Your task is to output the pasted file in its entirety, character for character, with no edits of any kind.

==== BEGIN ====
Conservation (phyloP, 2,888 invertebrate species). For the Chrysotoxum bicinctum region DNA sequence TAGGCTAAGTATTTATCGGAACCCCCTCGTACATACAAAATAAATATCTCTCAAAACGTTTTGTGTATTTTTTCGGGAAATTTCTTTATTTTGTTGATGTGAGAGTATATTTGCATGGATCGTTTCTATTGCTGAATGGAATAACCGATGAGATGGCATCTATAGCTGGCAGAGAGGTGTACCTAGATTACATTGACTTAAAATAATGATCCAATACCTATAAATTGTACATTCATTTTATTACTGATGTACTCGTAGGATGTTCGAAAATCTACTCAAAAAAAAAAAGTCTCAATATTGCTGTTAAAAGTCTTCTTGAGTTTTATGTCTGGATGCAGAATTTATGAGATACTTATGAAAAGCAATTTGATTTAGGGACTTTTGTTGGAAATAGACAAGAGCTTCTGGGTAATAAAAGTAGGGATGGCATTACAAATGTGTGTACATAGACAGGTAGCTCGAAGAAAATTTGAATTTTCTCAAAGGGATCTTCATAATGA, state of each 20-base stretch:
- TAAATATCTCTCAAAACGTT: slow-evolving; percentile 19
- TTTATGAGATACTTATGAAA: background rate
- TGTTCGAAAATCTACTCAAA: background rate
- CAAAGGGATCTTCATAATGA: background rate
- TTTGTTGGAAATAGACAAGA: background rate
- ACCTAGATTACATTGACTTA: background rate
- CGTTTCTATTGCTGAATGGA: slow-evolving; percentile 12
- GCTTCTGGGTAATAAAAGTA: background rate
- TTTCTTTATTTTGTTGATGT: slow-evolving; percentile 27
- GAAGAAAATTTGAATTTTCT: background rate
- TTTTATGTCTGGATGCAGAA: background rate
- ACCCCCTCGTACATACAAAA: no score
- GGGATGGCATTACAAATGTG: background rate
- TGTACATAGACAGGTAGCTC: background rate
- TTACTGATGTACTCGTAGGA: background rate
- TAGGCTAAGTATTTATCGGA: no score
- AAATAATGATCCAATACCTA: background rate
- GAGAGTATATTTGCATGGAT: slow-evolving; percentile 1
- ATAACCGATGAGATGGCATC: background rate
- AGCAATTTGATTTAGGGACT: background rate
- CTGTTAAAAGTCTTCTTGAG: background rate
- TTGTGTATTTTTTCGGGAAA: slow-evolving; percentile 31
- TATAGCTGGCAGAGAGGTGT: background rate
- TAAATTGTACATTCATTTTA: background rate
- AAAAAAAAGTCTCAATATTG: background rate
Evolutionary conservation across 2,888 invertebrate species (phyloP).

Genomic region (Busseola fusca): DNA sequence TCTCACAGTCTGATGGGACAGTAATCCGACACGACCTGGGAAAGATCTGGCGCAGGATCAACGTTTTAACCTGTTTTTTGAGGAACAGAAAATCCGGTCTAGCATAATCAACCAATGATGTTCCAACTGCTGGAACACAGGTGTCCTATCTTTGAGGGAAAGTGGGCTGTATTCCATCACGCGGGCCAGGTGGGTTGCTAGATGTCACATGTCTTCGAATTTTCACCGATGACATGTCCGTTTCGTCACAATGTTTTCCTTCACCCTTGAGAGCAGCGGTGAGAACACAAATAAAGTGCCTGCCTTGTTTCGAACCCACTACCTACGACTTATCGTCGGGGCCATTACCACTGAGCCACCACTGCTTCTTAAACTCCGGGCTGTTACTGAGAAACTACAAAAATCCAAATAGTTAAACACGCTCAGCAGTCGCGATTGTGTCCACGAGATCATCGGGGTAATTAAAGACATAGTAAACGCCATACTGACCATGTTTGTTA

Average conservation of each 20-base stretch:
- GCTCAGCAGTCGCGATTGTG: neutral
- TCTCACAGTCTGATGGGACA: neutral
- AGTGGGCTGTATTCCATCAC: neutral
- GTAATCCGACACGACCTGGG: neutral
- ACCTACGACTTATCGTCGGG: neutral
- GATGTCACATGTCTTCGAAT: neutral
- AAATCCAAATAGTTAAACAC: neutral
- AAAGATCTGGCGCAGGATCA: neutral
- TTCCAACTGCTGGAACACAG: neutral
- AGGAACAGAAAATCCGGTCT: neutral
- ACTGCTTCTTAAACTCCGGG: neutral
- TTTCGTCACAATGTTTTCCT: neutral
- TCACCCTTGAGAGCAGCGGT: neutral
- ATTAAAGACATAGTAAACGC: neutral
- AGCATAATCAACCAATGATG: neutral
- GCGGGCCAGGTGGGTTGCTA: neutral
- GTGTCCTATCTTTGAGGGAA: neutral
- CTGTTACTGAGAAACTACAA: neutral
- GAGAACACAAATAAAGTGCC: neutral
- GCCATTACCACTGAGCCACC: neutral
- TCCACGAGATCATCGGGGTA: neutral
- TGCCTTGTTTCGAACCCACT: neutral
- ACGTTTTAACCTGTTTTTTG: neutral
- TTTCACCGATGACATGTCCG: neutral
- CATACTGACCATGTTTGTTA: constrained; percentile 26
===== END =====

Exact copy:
Conservation (phyloP, 2,888 invertebrate species). For the Chrysotoxum bicinctum region DNA sequence TAGGCTAAGTATTTATCGGAACCCCCTCGTACATACAAAATAAATATCTCTCAAAACGTTTTGTGTATTTTTTCGGGAAATTTCTTTATTTTGTTGATGTGAGAGTATATTTGCATGGATCGTTTCTATTGCTGAATGGAATAACCGATGAGATGGCATCTATAGCTGGCAGAGAGGTGTACCTAGATTACATTGACTTAAAATAATGATCCAATACCTATAAATTGTACATTCATTTTATTACTGATGTACTCGTAGGATGTTCGAAAATCTACTCAAAAAAAAAAAGTCTCAATATTGCTGTTAAAAGTCTTCTTGAGTTTTATGTCTGGATGCAGAATTTATGAGATACTTATGAAAAGCAATTTGATTTAGGGACTTTTGTTGGAAATAGACAAGAGCTTCTGGGTAATAAAAGTAGGGATGGCATTACAAATGTGTGTACATAGACAGGTAGCTCGAAGAAAATTTGAATTTTCTCAAAGGGATCTTCATAATGA, state of each 20-base stretch:
- TAAATATCTCTCAAAACGTT: slow-evolving; percentile 19
- TTTATGAGATACTTATGAAA: background rate
- TGTTCGAAAATCTACTCAAA: background rate
- CAAAGGGATCTTCATAATGA: background rate
- TTTGTTGGAAATAGACAAGA: background rate
- ACCTAGATTACATTGACTTA: background rate
- CGTTTCTATTGCTGAATGGA: slow-evolving; percentile 12
- GCTTCTGGGTAATAAAAGTA: background rate
- TTTCTTTATTTTGTTGATGT: slow-evolving; percentile 27
- GAAGAAAATTTGAATTTTCT: background rate
- TTTTATGTCTGGATGCAGAA: background rate
- ACCCCCTCGTACATACAAAA: no score
- GGGATGGCATTACAAATGTG: background rate
- TGTACATAGACAGGTAGCTC: background rate
- TTACTGATGTACTCGTAGGA: background rate
- TAGGCTAAGTATTTATCGGA: no score
- AAATAATGATCCAATACCTA: background rate
- GAGAGTATATTTGCATGGAT: slow-evolving; percentile 1
- ATAACCGATGAGATGGCATC: background rate
- AGCAATTTGATTTAGGGACT: background rate
- CTGTTAAAAGTCTTCTTGAG: background rate
- TTGTGTATTTTTTCGGGAAA: slow-evolving; percentile 31
- TATAGCTGGCAGAGAGGTGT: background rate
- TAAATTGTACATTCATTTTA: background rate
- AAAAAAAAGTCTCAATATTG: background rate
Evolutionary conservation across 2,888 invertebrate species (phyloP).

Genomic region (Busseola fusca): DNA sequence TCTCACAGTCTGATGGGACAGTAATCCGACACGACCTGGGAAAGATCTGGCGCAGGATCAACGTTTTAACCTGTTTTTTGAGGAACAGAAAATCCGGTCTAGCATAATCAACCAATGATGTTCCAACTGCTGGAACACAGGTGTCCTATCTTTGAGGGAAAGTGGGCTGTATTCCATCACGCGGGCCAGGTGGGTTGCTAGATGTCACATGTCTTCGAATTTTCACCGATGACATGTCCGTTTCGTCACAATGTTTTCCTTCACCCTTGAGAGCAGCGGTGAGAACACAAATAAAGTGCCTGCCTTGTTTCGAACCCACTACCTACGACTTATCGTCGGGGCCATTACCACTGAGCCACCACTGCTTCTTAAACTCCGGGCTGTTACTGAGAAACTACAAAAATCCAAATAGTTAAACACGCTCAGCAGTCGCGATTGTGTCCACGAGATCATCGGGGTAATTAAAGACATAGTAAACGCCATACTGACCATGTTTGTTA

Average conservation of each 20-base stretch:
- GCTCAGCAGTCGCGATTGTG: neutral
- TCTCACAGTCTGATGGGACA: neutral
- AGTGGGCTGTATTCCATCAC: neutral
- GTAATCCGACACGACCTGGG: neutral
- ACCTACGACTTATCGTCGGG: neutral
- GATGTCACATGTCTTCGAAT: neutral
- AAATCCAAATAGTTAAACAC: neutral
- AAAGATCTGGCGCAGGATCA: neutral
- TTCCAACTGCTGGAACACAG: neutral
- AGGAACAGAAAATCCGGTCT: neutral
- ACTGCTTCTTAAACTCCGGG: neutral
- TTTCGTCACAATGTTTTCCT: neutral
- TCACCCTTGAGAGCAGCGGT: neutral
- ATTAAAGACATAGTAAACGC: neutral
- AGCATAATCAACCAATGATG: neutral
- GCGGGCCAGGTGGGTTGCTA: neutral
- GTGTCCTATCTTTGAGGGAA: neutral
- CTGTTACTGAGAAACTACAA: neutral
- GAGAACACAAATAAAGTGCC: neutral
- GCCATTACCACTGAGCCACC: neutral
- TCCACGAGATCATCGGGGTA: neutral
- TGCCTTGTTTCGAACCCACT: neutral
- ACGTTTTAACCTGTTTTTTG: neutral
- TTTCACCGATGACATGTCCG: neutral
- CATACTGACCATGTTTGTTA: constrained; percentile 26